National Indigenous Tennis Carnival underway in Darwin
Evonne Goolagong Cawley was on-site at Darwin International Tennis Centre to greet arriving participants for the Carnival.
The inaugural National Indigenous Tennis Carnival was officially opened today by former world No.1 and 14-time Grand Slam champion Evonne Goolagong Cawley in Darwin.
Goolagong Cawley was on-site at the Darwin International Tennis Centre to greet some of the 190 Indigenous youth who have travelled from every state and territory to take part in the four day event which runs until Sunday.
The Indigenous icon also announced a medal named in her honour, the Evonne Goolagong Cawley Medal of Excellence which will be given to the participant who displays excellence, integrity and leadership on-and-off court at the event.
“The National Indigenous Tennis Carnival is a great event for Indigenous youth to be able to participate in tennis and learn more about their culture in a fun and friendly atmosphere,” Goolagong Cawley said.
“It’s not every day that you get to experience an event like this and I’m sure all participants will embrace the opportunity in front of them.”
“I’m looking forward to getting to know the participants and engaging with them at the event. The Evonne Goolagong Foundation works closely with a lot of the participants who are competing at the event so it’s great to be able to support them and provide a tennis pathway through a national event like this.”
“The Evonne Goolagong Cawley Medal of Excellence embodies the values of the foundation as well, we will be keeping an eye out for the most outstanding leader who displays excellent leadership, skill, commitment and collaboration on-and-off the court.”
The carnival will see the participants taking part in one of two tennis streams: Future Stars for those learning the sport and Challenge for talented juniors in the girls’ and boys’ 14-and-under and 14-and-over categories.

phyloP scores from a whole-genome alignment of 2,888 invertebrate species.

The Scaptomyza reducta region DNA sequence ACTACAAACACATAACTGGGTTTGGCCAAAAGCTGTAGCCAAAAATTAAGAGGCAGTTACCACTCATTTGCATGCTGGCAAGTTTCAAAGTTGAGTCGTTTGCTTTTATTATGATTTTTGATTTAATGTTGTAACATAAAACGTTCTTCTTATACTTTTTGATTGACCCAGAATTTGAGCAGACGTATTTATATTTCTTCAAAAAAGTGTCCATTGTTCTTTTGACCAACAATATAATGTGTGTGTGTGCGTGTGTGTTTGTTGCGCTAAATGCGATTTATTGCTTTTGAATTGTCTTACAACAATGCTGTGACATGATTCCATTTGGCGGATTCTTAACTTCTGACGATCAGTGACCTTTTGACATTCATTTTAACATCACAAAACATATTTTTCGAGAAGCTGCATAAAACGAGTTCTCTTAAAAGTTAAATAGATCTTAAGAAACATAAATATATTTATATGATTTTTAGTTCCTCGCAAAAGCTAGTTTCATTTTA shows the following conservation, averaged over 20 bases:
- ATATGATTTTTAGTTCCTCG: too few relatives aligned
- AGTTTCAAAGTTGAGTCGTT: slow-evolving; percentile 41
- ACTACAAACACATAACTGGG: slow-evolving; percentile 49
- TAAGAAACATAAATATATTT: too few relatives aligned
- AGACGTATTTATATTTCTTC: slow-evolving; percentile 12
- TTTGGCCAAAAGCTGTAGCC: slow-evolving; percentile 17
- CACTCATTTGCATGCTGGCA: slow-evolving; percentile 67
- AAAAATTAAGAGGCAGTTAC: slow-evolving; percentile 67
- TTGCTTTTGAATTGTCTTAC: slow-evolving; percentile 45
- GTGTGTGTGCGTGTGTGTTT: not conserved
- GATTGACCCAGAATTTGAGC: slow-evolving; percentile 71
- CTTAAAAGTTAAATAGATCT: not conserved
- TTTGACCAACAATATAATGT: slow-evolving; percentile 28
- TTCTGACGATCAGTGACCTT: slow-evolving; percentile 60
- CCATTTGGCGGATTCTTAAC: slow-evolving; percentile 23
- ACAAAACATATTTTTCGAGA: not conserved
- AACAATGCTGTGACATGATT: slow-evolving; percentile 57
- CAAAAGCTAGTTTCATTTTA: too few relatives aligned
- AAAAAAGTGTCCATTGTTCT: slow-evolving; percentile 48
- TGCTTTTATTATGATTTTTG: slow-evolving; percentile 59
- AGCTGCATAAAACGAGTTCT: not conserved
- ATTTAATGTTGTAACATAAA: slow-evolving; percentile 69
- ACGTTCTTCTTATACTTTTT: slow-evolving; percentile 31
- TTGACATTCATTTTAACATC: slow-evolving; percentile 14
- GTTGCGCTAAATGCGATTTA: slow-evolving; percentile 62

The best performers in the Challenge stream will be given the opportunity to represent Australia at the ITF (International Tennis Federation) Fiji Open in 2019, a big incentive for any up-and-coming tennis stars.
Throughout the four day event, on-court competitions will be intertwined with cultural and wellbeing workshops including: Indigenous art, basket weaving and health workshops. In addition, participants can choose to join in the many extra-curricular activities on offer including a dance workshop with Baker Boy, circus performing workshops with Corrugated Iron, cooking workshops with Zach Green and an AFL clinic by Daniel Motlop.
Engagement with the local community also features prominently during the National Indigenous Tennis Carnival with the public invited to attend the event for free across the four days to enjoy tennis and access many of the markets, food stalls and other activities on offer. The Baker Boy concert on Friday evening is expected to be enjoyed by more than 1800 locals on-site.
Tennis NT CEO Sam Gibson is looking forward to the local Darwin community getting behind the event.
“The National Indigenous Tennis Carnival is a big win for Darwin and the Top End,” Gibson said.
“To be able to host a national event not only for participants but for the public is pretty exciting and we encourage everyone to get down to show their support for the event.
“With workshops, a concert, a variety of food, markets, kids’ areas and tennis; there will be something for everyone and we are really looking forward to connecting the community to tennis.”